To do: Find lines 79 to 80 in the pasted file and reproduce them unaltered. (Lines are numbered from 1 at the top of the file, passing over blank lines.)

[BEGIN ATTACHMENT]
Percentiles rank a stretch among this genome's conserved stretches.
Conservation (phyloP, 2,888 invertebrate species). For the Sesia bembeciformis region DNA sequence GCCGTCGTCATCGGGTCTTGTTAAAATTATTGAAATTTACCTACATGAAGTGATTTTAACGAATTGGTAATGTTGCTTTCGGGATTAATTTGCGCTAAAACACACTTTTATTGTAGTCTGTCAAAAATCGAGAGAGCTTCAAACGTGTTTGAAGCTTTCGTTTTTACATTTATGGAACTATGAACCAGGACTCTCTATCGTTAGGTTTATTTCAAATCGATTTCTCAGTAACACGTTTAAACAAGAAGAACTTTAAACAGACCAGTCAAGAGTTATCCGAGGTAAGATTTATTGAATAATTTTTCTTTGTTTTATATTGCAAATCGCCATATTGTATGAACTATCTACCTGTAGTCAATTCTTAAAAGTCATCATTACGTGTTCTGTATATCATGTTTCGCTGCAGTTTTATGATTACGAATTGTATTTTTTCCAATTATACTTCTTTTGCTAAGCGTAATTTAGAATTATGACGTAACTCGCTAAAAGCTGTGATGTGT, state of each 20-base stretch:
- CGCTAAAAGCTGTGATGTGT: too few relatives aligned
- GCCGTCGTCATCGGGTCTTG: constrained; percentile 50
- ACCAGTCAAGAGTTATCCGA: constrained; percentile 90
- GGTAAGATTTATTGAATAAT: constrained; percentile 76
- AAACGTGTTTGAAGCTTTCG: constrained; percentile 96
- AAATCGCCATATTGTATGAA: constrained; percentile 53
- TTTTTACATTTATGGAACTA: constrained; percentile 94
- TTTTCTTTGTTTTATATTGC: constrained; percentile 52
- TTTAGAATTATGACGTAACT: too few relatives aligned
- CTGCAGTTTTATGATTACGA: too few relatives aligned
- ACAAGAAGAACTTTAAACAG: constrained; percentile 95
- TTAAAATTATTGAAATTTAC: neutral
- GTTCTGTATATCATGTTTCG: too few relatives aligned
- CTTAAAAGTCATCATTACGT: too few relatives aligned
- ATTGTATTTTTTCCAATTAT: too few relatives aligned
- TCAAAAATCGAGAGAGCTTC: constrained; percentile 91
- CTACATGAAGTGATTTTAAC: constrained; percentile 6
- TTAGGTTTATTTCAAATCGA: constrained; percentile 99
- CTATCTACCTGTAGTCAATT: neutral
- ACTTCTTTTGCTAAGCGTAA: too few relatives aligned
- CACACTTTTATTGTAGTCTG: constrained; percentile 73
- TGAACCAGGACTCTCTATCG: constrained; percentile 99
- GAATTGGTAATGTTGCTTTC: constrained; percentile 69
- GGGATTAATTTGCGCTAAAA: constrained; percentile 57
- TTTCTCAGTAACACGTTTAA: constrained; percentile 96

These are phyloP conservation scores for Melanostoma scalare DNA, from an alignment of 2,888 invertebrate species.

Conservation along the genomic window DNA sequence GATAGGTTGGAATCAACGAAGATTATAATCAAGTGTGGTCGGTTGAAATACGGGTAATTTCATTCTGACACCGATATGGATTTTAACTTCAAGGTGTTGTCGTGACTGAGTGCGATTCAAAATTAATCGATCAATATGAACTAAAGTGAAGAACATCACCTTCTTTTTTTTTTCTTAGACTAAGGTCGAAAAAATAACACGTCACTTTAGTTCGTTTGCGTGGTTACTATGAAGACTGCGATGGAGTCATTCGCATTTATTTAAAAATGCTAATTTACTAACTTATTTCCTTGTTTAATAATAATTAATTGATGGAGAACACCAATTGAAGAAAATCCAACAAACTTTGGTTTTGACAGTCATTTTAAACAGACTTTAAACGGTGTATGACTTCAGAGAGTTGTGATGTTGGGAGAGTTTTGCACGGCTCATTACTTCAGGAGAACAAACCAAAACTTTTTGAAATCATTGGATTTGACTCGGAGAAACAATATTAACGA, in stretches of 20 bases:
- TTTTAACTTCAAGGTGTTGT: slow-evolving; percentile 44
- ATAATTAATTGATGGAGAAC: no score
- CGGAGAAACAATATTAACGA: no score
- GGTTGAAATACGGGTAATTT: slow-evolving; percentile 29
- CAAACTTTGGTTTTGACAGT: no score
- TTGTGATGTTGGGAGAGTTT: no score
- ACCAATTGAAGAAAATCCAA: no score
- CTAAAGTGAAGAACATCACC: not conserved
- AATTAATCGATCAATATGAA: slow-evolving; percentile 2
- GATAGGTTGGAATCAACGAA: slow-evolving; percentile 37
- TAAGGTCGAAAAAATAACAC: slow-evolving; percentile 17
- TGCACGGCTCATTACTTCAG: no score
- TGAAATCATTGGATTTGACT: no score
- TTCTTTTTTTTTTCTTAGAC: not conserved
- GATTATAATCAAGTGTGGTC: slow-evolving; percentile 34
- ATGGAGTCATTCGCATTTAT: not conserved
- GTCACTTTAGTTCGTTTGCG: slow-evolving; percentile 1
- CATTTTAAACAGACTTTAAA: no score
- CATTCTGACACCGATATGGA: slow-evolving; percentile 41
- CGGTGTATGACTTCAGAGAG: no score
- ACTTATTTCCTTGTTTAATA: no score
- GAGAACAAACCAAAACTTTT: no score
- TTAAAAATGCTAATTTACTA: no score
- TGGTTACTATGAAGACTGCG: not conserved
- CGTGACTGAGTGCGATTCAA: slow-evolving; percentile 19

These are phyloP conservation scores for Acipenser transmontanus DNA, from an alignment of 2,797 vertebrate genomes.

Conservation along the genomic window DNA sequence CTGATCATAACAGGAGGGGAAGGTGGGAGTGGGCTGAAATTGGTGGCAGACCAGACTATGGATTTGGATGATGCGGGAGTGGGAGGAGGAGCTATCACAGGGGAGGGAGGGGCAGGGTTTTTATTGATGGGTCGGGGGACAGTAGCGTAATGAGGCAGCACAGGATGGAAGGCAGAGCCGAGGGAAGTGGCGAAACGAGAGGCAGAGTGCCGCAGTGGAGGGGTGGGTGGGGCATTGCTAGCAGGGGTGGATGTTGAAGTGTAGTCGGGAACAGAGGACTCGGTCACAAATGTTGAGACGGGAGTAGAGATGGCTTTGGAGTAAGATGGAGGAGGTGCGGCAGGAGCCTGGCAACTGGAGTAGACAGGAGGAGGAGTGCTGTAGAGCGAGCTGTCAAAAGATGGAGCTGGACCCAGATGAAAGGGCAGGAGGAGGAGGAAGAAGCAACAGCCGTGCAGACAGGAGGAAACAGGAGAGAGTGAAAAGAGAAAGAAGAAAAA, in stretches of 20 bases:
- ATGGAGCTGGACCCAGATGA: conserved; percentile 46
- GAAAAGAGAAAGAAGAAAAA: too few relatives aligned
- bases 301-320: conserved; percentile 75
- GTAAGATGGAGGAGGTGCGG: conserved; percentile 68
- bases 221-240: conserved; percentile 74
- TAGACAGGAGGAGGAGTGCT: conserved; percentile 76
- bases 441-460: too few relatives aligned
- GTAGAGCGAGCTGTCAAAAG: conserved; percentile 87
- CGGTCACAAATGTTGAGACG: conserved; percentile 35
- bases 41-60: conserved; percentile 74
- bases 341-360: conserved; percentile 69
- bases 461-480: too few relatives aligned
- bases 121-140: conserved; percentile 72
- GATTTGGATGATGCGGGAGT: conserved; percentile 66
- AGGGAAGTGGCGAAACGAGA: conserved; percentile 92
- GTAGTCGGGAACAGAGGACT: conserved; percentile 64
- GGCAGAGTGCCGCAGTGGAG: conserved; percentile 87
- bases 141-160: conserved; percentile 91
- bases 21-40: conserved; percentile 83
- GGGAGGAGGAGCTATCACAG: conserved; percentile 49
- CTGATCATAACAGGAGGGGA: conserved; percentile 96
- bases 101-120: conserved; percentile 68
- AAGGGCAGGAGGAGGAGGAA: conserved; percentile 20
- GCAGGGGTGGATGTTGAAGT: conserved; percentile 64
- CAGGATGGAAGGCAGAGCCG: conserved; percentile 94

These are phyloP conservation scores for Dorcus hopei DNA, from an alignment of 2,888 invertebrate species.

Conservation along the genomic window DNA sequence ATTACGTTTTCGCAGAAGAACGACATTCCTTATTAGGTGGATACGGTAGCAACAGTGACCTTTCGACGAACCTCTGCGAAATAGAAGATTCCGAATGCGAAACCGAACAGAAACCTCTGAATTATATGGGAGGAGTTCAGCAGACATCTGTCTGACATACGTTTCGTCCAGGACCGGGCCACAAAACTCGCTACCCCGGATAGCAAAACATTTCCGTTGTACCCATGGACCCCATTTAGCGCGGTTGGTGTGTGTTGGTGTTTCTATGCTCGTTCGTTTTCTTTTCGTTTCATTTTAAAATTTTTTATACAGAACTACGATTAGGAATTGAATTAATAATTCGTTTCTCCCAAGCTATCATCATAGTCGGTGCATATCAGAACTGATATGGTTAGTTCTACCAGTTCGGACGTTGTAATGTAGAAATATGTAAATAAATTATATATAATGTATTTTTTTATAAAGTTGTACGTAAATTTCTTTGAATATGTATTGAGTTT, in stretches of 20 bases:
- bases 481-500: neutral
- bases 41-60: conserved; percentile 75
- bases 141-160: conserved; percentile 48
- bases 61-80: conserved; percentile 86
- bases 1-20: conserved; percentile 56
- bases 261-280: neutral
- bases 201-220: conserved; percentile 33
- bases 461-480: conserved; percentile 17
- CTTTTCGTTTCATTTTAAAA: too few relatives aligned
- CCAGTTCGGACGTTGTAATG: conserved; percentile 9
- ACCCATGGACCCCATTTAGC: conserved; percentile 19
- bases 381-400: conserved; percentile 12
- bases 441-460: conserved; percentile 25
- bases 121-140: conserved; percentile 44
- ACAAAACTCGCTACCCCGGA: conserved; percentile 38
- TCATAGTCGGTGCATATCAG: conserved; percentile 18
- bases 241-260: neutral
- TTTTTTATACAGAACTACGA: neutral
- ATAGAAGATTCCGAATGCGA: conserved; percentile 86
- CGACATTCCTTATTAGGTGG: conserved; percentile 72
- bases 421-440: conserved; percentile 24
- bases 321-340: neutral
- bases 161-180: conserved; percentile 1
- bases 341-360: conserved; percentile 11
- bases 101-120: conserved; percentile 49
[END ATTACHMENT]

- AAGGGCAGGAGGAGGAGGAA: conserved; percentile 20
- GCAGGGGTGGATGTTGAAGT: conserved; percentile 64